Illustration of unidirectional vortex core reversal by external in-plane rotating magnetic fields.Switching only occurs if the senses of rotation (CW or CCW) of both the external field and the eigenmode (green arrows) are the same. At the left hand side, the sub-GHz frequency gyromode is illustrated. The right hand side shows the azimuthal spin wave modes at much higher (GHz) frequencies, characterized by the radial mode number n and the azimuthal mode number (m=±1), denoting the sense of rotation of the eigenmode. In vortex structures, the symmetry is broken by the out-of-plane component of the core, and thus, a frequency splitting is observed between (m=−1) and (m=+1) modes.
© Copyright Policy - open-access
Related In: Results  -  Collection

License
Show All Figures
getmorefigures.php?uid=PMC3104515&req=5

f1: Illustration of unidirectional vortex core reversal by external in-plane rotating magnetic fields.Switching only occurs if the senses of rotation (CW or CCW) of both the external field and the eigenmode (green arrows) are the same. At the left hand side, the sub-GHz frequency gyromode is illustrated. The right hand side shows the azimuthal spin wave modes at much higher (GHz) frequencies, characterized by the radial mode number n and the azimuthal mode number (m=±1), denoting the sense of rotation of the eigenmode. In vortex structures, the symmetry is broken by the out-of-plane component of the core, and thus, a frequency splitting is observed between (m=−1) and (m=+1) modes.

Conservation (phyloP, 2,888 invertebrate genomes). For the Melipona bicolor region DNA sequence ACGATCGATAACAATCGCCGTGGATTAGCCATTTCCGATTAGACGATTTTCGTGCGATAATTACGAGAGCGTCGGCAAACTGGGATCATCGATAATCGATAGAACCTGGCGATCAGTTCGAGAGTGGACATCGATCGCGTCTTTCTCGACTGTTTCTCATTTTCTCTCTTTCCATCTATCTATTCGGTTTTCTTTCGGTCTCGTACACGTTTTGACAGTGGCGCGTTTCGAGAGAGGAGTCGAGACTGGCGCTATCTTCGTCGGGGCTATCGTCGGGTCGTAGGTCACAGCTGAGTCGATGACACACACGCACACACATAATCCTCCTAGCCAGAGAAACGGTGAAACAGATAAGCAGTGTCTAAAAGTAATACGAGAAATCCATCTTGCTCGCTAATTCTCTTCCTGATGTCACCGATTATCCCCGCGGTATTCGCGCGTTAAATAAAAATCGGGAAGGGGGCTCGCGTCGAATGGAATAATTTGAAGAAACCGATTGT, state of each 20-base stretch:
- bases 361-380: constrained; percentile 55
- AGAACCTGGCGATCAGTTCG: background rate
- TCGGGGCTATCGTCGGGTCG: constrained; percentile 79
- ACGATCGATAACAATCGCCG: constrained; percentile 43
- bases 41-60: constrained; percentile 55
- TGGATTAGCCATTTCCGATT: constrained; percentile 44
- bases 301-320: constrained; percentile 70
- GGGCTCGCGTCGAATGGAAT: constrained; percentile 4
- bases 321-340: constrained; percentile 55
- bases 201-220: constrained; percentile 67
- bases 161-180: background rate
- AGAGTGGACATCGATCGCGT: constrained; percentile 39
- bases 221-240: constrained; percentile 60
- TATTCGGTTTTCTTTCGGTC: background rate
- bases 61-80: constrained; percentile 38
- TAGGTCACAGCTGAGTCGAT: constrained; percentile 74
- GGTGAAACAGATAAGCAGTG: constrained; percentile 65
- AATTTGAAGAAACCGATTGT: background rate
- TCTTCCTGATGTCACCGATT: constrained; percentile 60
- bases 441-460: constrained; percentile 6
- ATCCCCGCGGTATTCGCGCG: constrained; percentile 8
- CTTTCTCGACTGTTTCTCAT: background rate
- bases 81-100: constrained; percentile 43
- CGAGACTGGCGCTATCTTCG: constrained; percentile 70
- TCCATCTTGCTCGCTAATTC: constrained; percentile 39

Mentions: A general concept of resonant vortex core reversal by rotating magnetic fields is sketched in Figure 1. On the left-hand side, the gyrotropic mode (n=0, m=±1) is shown with a CCW sense of rotation for a core up state, and a CW sense of rotation for a core down state. The vortex core can only be reversed resonantly by applying an external rotating magnetic field if its frequency and sense of rotation correspond to the mode, as already shown experimentally by Curcic et al.8. On the right hand side of Figure 1, the frequency-split azimuthal modes are shown. For a vortex up, this means that the mode with a CW sense of rotation, denoted by (n, m=−1), has a lower frequency and the mode with a CCW sense of rotation, denoted by (n, m=+1), has a higher frequency. For a vortex core down, the sign of the azimuthal mode number m, indicating the sense of rotation, is reversed for the higher and lower frequency modes compared with vortex core up, as sketched at the bottom part of Figure 1. These spin wave modes with (n, m=±1) can be selectively excited by the application of rotating in-plane magnetic fields with the corresponding frequency and rotation sense. Thus, at a fixed GHz frequency the excitation is polarization selective in the same way as for the sub-GHz gyrotropic mode: only rotating fields with one rotation sense will pump the system. This suggests that a similar polarization selective switching mechanism for the vortex core may exist when any of the azimuthal spin wave modes are excited, albeit at much higher frequencies.